By Eddie Pipkin

September 18, 2017

So, here I am again, writing about churches and disaster response, only this time from a city in which, a week after Irma blew through, there are still some households without power, and the streets of my own neighborhood are lined with large debris piles.  Call it the unexpected “The Church and Disaster Response Part 2” blog.  I wrote about Harvey and its effects from several states away, but Irma I got to see up close and personal.  I was reminded of the unique slow-motion drama that is a hurricane’s unique impact on a community: 1) The anxiety and preparation of tracking the storm’s progress and arrival; 2) The direct experience of the storm itself; and 3) The recovery and struggle to return to normalcy.

The local church can have a valuable role in each of these three phases.  The level of response is tied to the resources and infrastructure available to a given congregation, but every church, regardless of size or financial resources, can do its part.  Much of this is determined by the already established patterns of community connection (see last week’s blog entry), but our guiding principle should be to just jump in, take action and do something: “Do what you can to help.”  That is a direct quote from the now infamous Chainsaw Nun, Sister Margaret Ann, principal of Archbishop Coleman F. Carroll High School in southwest Miami, who, seeing the road in the neighborhood blocked with trees, grabbed a chainsaw (quickly googled exactly how to use a chainsaw) and got to work.  “There was a need, I had the means—so I wanted to help out,” she said.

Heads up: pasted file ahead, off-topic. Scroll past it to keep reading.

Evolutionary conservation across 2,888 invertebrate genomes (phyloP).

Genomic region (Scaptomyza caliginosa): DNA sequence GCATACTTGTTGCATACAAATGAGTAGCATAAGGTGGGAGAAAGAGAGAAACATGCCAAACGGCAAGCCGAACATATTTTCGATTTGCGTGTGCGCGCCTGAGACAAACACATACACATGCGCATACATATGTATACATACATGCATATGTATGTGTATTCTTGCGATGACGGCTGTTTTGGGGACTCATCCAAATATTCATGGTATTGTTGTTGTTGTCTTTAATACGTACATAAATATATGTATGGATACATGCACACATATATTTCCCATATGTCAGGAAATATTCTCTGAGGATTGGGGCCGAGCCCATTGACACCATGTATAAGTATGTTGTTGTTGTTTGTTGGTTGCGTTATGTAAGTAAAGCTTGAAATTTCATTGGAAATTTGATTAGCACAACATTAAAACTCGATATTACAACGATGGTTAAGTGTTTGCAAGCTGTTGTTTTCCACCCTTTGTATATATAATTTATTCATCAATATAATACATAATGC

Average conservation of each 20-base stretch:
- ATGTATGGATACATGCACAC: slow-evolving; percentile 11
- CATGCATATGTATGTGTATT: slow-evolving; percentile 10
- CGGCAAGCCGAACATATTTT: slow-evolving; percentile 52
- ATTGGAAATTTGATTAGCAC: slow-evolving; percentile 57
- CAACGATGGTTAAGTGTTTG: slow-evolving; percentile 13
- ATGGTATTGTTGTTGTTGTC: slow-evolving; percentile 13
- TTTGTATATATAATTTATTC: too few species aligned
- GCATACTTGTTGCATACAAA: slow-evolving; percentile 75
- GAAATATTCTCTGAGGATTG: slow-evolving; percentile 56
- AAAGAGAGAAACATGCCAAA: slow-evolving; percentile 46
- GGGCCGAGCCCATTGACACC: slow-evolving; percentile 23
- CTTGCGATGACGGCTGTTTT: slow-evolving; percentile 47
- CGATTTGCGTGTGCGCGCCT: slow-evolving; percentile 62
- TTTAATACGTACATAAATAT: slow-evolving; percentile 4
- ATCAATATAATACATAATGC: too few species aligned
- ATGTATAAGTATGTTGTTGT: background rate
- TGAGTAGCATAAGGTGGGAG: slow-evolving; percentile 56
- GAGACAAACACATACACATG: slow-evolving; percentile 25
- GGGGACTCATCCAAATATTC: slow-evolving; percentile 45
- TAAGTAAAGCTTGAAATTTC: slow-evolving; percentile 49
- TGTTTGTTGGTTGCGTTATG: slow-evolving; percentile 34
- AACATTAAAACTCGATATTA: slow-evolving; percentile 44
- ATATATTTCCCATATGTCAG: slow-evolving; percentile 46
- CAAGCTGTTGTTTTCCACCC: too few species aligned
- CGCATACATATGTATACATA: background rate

Lots and lots of churches saw the need and wanted to help out.  Many denominations have highly organized disaster recovery ministries which are so competent and experienced that they have become part of the established government-coordinated response, working in conjunction with FEMA and municipal agencies.  Part of our work as local congregations should be to support these broader denominational efforts with donations and volunteers, as well as routinely communicating their role so that our congregants can take pride in the work they are doing.

Beyond connecting people of faith to regional or national efforts, however, local churches have a distinctive role to play when disaster strikes. Congregations can display a lot of creativity in working out their own uniquely tailored responses, appropriate to the communities they serve.  There are two fundamental opportunities in these trying times: 1) An opportunity for the people in the local church family to care for one another in meaningful ways; and 2) An opportunity to be available to the surrounding community in profound and meaningful ways.  Disasters (and the anticipation of disasters) present clear challenges:

  • People experience profound anxiety and worry.
  • People seek a sense of safety.
  • People need hands-on help with recovery.